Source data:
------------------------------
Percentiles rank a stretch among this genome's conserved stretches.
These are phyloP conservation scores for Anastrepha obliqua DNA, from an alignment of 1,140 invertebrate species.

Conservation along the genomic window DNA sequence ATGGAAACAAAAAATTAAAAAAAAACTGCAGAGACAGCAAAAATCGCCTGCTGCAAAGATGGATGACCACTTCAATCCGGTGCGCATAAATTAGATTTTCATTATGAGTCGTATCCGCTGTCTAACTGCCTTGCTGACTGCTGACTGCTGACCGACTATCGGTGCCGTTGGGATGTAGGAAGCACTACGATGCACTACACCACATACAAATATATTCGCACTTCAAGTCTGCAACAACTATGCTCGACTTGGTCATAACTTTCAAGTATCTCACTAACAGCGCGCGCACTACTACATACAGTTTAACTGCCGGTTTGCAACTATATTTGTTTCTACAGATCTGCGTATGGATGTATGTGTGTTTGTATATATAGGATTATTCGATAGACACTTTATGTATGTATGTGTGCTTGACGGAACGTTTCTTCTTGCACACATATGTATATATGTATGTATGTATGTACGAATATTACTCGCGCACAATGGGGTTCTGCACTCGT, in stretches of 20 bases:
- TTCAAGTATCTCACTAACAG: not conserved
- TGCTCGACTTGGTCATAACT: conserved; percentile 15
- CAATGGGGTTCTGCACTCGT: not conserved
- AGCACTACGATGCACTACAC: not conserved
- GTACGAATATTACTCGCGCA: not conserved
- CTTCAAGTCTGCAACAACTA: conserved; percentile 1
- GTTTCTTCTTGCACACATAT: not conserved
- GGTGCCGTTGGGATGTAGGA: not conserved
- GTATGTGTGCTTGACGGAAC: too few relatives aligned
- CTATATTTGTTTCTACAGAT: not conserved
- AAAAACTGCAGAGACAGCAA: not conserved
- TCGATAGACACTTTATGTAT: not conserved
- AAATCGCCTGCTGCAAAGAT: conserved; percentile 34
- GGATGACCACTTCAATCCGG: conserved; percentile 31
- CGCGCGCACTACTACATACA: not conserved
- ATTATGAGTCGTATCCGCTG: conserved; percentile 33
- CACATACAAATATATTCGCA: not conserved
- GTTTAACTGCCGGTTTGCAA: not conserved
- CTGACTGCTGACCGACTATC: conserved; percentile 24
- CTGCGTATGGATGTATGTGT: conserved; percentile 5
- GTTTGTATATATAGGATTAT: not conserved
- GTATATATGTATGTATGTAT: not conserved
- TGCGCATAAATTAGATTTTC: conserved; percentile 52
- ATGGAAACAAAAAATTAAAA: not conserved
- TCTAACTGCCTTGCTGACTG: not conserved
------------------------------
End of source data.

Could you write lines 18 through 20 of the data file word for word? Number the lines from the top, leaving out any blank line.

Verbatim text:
- CGCGCGCACTACTACATACA: not conserved
- ATTATGAGTCGTATCCGCTG: conserved; percentile 33
- CACATACAAATATATTCGCA: not conserved